She looked at the key quite a long time. She turned it over and over, and thought about it. As I have said before, she was not a child who had been trained to ask permission or consult her elders about things. All she thought about the key was that if it was the key to the closed garden, and she could find out where the door was, she could perhaps open it and see what was inside the walls, and what had happened to the old rose-trees. It was because it had been shut up so long that she wanted to see it. It seemed as if it must be different from other places and that something strange must have happened to it during ten years. Besides that, if she liked it she could go into it every day and shut the door behind her, and she could make up some play of her own and play it quite alone, because nobody would ever know where she was, but would think the door was still locked and the key buried in the earth. The thought of that pleased her very much.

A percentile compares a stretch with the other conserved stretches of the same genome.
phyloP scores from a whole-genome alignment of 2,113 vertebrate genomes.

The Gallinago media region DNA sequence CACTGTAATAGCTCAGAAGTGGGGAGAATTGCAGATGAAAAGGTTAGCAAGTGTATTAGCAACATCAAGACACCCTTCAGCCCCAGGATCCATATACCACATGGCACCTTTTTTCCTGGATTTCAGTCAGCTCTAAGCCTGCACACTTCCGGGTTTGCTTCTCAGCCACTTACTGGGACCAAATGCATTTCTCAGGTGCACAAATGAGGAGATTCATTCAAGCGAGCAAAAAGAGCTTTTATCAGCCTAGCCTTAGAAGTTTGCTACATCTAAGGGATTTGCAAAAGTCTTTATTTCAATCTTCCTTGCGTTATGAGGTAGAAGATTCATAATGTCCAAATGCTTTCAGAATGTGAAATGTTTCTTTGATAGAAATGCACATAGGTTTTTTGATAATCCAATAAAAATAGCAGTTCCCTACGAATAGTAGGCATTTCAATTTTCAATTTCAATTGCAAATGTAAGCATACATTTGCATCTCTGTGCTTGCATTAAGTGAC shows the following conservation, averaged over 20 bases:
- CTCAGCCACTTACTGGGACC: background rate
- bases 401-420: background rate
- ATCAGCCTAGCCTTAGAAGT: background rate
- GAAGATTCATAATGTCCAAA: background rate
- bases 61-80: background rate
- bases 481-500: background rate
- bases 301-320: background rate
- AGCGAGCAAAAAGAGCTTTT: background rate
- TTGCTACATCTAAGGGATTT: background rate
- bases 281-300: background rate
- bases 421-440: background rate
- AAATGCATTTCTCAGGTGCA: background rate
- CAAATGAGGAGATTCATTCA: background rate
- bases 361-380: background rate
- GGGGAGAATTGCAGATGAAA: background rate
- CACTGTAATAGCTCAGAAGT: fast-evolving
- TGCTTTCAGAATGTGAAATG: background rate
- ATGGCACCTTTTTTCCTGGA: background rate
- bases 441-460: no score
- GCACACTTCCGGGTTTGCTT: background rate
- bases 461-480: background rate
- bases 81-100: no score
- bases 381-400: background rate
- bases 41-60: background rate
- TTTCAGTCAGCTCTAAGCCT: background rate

Ever since reading 'The Secret Garden' as a child, I have held a fascination with keys and the possibilities they offer. A rusty old trunk containing memories, a door to a secret hideaway, the unsurpassed excitement of owning your very own house; a key can offer so much to a dreamer like me!
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